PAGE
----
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Sars And Public Protector Grapple In Court Over Jacob Zuma’s Tax Records


Revenue service Sars is bound by law to preserve the secrecy of taxpayers’ information and legislation prevents it from being shared with the public protector.

Sars made this submission in the high court in Pretoria on Friday when it applied for an order declaring that the public protector’s subpoena powers do not extend to taxpayer records.

Sars sought the order after a request by the public protector in 2018 for former president Jacob Zuma’s tax records.

Public protector Busisiwe Mkhwebane sought them as part of her investigation into claims that Zuma received monthly payments of R1m from the Royal Security company, headed by politically connected businessman Roy Moodley, in the first few months of his term in 2009.

Arguing on behalf of Sars, Jeremy Gauntlett SC said there were limited instances in the Tax Administration Act that allowed Sars to release taxpayer information to others.

These included cases where Sars officials were acting in the course of performing their duties under the Tax Act, including to the police and the prosecuting service, or by order of the high court, or if the information was public information.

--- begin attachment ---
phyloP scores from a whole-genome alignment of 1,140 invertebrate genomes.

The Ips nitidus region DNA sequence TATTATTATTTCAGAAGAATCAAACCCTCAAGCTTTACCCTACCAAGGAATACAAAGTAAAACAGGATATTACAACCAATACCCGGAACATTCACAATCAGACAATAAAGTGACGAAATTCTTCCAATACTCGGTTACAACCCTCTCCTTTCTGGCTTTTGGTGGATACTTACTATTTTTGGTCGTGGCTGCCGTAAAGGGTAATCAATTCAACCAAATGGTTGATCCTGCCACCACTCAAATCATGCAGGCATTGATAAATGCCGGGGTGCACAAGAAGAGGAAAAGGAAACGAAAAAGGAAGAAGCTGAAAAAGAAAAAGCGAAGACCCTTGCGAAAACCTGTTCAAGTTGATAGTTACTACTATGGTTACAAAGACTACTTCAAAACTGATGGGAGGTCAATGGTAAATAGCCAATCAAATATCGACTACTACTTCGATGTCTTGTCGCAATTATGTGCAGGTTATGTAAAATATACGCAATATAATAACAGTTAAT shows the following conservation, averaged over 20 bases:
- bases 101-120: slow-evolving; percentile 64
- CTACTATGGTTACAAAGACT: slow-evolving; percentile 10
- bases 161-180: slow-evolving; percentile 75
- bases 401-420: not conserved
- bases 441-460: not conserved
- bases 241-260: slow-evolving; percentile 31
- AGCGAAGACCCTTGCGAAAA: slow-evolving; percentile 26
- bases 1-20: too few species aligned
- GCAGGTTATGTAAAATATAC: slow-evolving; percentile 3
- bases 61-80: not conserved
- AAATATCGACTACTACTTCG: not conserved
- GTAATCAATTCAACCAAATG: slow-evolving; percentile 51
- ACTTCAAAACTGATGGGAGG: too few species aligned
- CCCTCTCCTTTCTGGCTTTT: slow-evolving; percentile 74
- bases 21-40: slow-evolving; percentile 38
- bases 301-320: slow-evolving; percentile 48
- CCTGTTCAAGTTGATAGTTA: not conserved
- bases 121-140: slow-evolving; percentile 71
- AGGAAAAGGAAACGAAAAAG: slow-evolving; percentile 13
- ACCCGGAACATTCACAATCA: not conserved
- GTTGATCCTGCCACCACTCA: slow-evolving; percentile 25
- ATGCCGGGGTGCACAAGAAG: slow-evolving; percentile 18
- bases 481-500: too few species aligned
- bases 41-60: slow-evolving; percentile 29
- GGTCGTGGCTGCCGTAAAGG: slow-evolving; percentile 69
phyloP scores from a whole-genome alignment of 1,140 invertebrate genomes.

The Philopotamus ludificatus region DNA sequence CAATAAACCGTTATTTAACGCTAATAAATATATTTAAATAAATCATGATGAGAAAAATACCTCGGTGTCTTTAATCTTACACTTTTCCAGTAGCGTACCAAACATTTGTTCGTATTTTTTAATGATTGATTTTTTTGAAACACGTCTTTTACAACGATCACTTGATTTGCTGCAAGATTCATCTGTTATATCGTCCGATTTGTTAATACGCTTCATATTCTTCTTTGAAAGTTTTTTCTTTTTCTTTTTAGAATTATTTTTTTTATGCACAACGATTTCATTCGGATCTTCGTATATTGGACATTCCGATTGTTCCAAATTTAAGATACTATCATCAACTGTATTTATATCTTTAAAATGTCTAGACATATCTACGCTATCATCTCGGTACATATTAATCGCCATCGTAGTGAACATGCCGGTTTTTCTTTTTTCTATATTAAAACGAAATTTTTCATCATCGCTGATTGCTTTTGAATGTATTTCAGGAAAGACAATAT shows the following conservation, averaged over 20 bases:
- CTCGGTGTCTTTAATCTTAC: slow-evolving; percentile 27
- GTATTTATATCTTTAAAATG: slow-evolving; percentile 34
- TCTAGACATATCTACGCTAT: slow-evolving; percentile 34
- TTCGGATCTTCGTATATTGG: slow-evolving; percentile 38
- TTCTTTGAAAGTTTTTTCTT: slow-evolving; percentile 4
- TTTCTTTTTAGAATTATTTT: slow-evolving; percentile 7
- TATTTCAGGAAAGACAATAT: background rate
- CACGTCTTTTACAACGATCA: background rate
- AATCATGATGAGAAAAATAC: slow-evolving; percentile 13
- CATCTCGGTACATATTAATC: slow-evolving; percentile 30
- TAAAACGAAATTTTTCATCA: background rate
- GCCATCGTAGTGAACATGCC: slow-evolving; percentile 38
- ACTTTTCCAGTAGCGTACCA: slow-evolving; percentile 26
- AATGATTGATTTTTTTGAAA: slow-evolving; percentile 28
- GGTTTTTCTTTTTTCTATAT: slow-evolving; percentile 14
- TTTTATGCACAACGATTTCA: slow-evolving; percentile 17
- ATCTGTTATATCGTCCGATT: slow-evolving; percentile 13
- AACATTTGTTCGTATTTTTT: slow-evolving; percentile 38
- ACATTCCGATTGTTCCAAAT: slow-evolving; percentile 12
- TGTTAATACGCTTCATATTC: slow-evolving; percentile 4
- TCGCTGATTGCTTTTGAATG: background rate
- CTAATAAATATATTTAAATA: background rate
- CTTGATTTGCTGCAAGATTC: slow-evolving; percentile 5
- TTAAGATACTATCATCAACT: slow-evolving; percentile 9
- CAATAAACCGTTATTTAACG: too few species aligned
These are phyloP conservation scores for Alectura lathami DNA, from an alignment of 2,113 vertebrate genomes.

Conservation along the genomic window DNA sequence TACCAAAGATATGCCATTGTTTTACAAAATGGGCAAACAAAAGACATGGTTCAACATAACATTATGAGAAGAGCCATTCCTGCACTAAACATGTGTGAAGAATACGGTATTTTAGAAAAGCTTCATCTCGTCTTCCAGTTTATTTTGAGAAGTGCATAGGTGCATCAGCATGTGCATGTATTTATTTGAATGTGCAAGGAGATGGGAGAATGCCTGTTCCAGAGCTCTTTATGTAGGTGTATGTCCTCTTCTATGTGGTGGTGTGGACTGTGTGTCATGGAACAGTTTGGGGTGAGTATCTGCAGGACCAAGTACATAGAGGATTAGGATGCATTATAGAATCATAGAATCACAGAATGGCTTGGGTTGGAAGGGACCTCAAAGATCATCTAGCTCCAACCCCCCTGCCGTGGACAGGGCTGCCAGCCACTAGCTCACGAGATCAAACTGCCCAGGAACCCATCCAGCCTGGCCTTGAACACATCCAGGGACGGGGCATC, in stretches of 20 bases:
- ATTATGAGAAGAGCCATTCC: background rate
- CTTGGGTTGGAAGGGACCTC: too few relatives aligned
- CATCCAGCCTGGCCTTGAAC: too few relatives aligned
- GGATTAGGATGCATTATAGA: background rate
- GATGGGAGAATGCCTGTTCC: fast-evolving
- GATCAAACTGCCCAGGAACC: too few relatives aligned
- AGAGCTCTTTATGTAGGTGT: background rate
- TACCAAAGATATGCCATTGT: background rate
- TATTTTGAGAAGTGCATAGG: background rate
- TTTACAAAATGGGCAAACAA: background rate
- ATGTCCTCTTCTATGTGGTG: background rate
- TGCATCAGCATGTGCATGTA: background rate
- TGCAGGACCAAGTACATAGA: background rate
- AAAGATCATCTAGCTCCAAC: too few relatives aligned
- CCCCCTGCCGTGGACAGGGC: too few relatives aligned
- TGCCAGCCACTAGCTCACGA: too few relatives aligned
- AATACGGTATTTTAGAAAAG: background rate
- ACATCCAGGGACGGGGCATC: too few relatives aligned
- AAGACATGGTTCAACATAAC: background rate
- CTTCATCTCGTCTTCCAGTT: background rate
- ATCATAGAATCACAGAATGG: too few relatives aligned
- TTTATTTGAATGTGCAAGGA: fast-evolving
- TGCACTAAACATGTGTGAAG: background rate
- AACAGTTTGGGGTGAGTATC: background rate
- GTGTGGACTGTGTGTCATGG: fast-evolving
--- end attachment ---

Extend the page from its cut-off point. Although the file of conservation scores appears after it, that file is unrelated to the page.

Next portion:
Gauntlett said, however, that a court may not grant an order compelling the release of taxpayer information unless it is was satisfied the information could not be obtained elsewhere.

Gauntlett said the public protector had not sought the information from other sources, including from Zuma, who had in fact offered to release his tax information to Mkhwebane.

Gauntlett said the Tax Administration Act gave specified entities the right to receive confidential taxpayer information from Sars.

These include the statistician general, commissions of inquiry, the Financial Intelligence Centre and the National Credit Regulator.

“Her [office] is not one of those listed under the act,” Gauntlett said.

However, Dali Mpofu SC, appearing for the public protector, said the order sought by Sars should not be granted.

Mpofu said the constitution was the supreme law.

He said if there was a clash between the provisions of the constitution and the provisions of the Tax Administration Act, the constitution must prevail.

Mpofu said section 182 of the constitution required that other organs of state must assist and protect Chapter 9 institutions, including the public protector, to ensure their dignity and effectiveness.

“This means that others, including Sars, have a constitutional duty to assist the public protector,” Mpofu said.

Mpofu said the provisions of the Tax Administration Act cannot trump the provisions of the constitution.

“On what basis can Sars breach and violate the constitution simply on a whim of national legislation which provides so many escape routes for not assisting the public protector?” Mpofu asked.

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